Youth sport coaches have an incredibly complex and challenging role. The physical developmental changes that youth and adolescents go through can seemingly happen overnight. It is not surprising, therefore, that coaches spend most of their time thinking about how to help players with their physical skills. However, the significant developmental changes (e.g. cognitive, social, and emotional) that are happening just below the surface are equally as important and may be the key to an athlete improving. The purpose of this article is to describe how coaches can incorporate strategies for developing mental skills in a youth sport setting. Three areas, cognitive, social, and emotional development, are discussed with specific strategies for how to coach when working with youth across various sport settings. In considering each of these areas of development, critical milestones are highlighted with a short discussion of how those milestones might impact youth sport coaching. The article also provides suggestions on how to teach mental skills to youth. Finally, a season-long planning tool for incorporating mental skills into training is discussed. Ultimately, understanding how athlete development should impact your coaching and how you can train mental skills are two areas that can improve your effectiveness as a coach.
Fueling Youth Athletes for Success
– Kristen Morgan
In this fast-pace life the easiest foods are usually prepackaged, salt-enriched, and carb-loaded. While these foods may temporarily satisfy hunger, youth athletes need essential nutrients to excel in their sport. Nutrition is important for parents, coaches, and athletes to understand since inadequate nutrition has temporary and long-lasting effects on health. On the other hand, a balanced and nutritious meal plan prepares youth athletes for growth, physical and mental development, and optimal performance. The purpose of this article is to provide coaches, parents, and athletes with the resources to effectively fuel youth athletes for success. A sample 3-day meal plan is provided along with a list of recommended foods and foods to limit. Differences between elementary, middle, and high school level athletes are also discussed.
ADVOCACY IN ACTION
Advocating for Diverse Professional Development in Physical Education: Professional Learning Communities and Teacher Learning Walks
– Teri Schlosser, Craig Parkes, and Jamie J. Brunsdon
The aims of professional development can be described as increasing teachers' content knowledge and refining pedagogical practices in an attempt to enhance student success. However, PD often fails when it comes to sustaining pedagogical changes and improving student learning when only a traditional approach is implemented. Traditional PD approaches have used workshop designs over a one or two day period, through in-service activities held at a school or educational site such as a university. This article advocates that PE teachers can benefit from participating in diverse PD via professional learning communities (PLCs) and teacher learning walks.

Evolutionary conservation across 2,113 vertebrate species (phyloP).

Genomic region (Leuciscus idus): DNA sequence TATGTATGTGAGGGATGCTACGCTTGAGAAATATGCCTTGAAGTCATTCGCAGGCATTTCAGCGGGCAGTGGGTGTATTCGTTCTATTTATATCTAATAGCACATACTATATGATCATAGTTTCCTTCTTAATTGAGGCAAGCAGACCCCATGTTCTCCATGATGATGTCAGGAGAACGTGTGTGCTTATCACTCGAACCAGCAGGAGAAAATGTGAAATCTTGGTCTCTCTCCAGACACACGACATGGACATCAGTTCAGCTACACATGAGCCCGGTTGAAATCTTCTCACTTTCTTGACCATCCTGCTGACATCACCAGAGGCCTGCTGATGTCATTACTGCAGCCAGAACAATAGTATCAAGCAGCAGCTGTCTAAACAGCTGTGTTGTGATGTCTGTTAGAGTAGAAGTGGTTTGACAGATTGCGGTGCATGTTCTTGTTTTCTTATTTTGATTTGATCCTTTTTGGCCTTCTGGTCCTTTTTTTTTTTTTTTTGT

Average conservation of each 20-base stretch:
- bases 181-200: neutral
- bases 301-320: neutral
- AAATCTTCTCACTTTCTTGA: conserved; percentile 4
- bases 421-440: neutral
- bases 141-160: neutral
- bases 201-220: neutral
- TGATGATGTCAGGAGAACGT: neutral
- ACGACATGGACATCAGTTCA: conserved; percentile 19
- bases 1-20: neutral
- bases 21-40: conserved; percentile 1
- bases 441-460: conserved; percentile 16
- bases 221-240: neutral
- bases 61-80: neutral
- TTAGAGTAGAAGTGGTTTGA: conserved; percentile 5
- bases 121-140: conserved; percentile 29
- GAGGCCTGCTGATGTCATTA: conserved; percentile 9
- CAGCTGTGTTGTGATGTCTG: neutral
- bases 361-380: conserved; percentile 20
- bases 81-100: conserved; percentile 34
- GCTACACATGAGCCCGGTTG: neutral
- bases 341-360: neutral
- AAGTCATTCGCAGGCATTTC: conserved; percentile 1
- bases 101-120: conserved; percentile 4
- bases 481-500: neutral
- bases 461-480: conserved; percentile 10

Game-Design Teaching and Learning
– James Paul Gee and Amy Price
Schools have learned from video games by gamifying non-game like tasks as a tool to capture and sustain the attention and motivation of students, known as gamification. However, video game design also promotes good learning and not just engagement. This article will share ideas on how to design game-based activities to enhance the potential for students’ metacognitive and strategic thinking skills.
Coaching Early Childhood Athletes: Tips for Success
– Kason O’Neil and LeAnn Olson
The purpose of this article is to present some coaching tips and pedagogical tips that will help coaches of athletes in early childhood maximize participation and motivation, emphasize fun, and keep athlete’s parents telling you, “you are really great at coaching kids this young!”
THEORY INTO PRACTICE
From Play to Practice: Athlete Development for Coaches
– Graeme J. Connolly and LeeAnn Grayson
So, becoming an elite performer in any field (and, in sporting activities specifically) involves, in part, engaging in varying amount of deliberate play and deliberate practice. But, how do athletes develop to a point where they are motivated to engage in such sporting activities? And, what can coaches learn and apply from these different stages of athlete development? This article addresses these questions; first, by presenting an overview of the developmental model of sport participation (DMSP); and, then by outlining some specific applications of the DMSP model for coaching athletes.